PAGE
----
zeller & moye has also completed the berlin store of fashion brand ODEEH
DB: how do you assess mexico city’s current design scene? what is your relationship with the city?
IM: right now mexico city has a vibrant, multicultural scene of art, design and architecture. it is a good time to be here. we approach the city as pedestrians. we refuse to own a car and avoid using it as much as we can. by doing so, we see the city from a different perspective and have a more enjoyable experience than the car users that spend several hours every day in traffic jams contributing to the high pollution in the city. I enjoy using public transport, parks, markets and discovering new places.
the best thing about mexico city is that you can always discover new things. one of my favorite activities is walking the streets as a flaneur, without destination, just letting myself be part of the city and getting surprised by it. based on our experiences when strolling mexico city’s sidewalks, we began a project where temporary objects are inserted into the city where we felt something wasn’t quite working or something was missing. these inserts, we call them implants, re-program faulty or even hazardous situations that we’ve found as passers-by, into positive and usable niches for public life.
in meixco city, the duo designed a store for sandra weil
see more about the project on designboom here
DB: you worked with ai weiwei on the 2012 serpentine pavilion. how do other creative fields influence your architectural work?
CZ: from the beginning of our careers we worked along the intersection of architecture and art and often form teams with artists to develop projects. I studied at the university of arts berlin, where I was able to work across disciplines and learn equally from architects such as g. zamp kelp from haus-rucker-co, but also artists like lothar baumgarten. we like conceptual art and often find inspiration in an art piece rather than a building from architecture history. we are close to the way artists think: sideways and in associations; therefore any collaboration is easy for us to realize.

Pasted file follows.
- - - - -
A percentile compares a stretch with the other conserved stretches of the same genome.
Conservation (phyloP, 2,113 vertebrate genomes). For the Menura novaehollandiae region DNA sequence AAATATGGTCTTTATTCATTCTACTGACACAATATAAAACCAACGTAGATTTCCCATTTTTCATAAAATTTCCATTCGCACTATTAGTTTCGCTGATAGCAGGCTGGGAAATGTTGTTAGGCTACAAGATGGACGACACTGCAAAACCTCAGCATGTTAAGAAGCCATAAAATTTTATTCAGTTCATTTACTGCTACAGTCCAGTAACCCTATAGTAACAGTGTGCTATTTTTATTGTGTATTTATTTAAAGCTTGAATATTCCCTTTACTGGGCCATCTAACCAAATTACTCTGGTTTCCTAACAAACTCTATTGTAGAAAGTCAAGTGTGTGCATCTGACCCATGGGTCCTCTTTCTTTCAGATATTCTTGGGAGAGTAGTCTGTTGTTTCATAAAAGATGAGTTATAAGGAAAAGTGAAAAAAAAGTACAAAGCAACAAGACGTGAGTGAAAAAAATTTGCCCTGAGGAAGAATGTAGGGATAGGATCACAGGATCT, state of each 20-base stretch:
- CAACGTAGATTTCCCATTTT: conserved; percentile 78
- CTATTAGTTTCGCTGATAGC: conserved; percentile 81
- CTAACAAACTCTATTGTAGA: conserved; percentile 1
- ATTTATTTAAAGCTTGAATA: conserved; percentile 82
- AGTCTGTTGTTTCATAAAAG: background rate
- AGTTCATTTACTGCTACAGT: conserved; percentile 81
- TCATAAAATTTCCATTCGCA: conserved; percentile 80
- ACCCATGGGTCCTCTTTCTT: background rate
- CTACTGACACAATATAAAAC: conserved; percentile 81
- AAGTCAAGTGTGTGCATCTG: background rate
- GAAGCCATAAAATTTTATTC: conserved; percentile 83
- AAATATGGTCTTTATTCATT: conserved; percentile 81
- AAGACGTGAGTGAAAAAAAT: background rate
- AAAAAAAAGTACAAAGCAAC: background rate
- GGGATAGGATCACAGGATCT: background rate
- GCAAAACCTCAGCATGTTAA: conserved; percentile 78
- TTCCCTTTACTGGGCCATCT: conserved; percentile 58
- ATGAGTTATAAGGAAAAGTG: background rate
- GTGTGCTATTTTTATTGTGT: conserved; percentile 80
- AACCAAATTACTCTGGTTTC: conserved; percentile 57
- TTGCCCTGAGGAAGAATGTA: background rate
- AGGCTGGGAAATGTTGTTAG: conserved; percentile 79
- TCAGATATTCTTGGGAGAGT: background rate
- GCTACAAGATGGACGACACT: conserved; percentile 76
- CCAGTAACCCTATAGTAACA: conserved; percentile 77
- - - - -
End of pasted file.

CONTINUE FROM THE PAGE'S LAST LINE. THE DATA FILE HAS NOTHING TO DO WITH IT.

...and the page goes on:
with each project we play around with various ideas before we settle on a direction. this is often a long process of trial and error, of conceptual thinking and discussions. as architects, we are used to developing a project in phases, to plan it starting at a large scale, gradually adding more detail, coordinating structure and services until we arrive at a very complex set of information with hundreds of construction details, schedules and descriptions. we like how artists ignore such planning structure by focusing their attention on what most people might consider unimportant detail like the smell of a wooden panel or the tactile qualities of a handrail. we try to adopt that perspective in our daily work life aiming to bring out the potential of what otherwise might be an ordinary detail.
semi-permeable walls are made of local tropical wood
DB: which architects or designers working today do you most admire?
IM: although we do follow the work of many contemporary architects and designers, our inspiration comes mainly from art, film, music, philosophy or literature. we like to link between disciplines.
CZ: I guess the fact that we have collaborated with SANAA and herzog & de meuron in the past says something about our appreciation of intelligent concepts and poetic solutions.
the anfal memorial is a museum and community center planned for kurdistan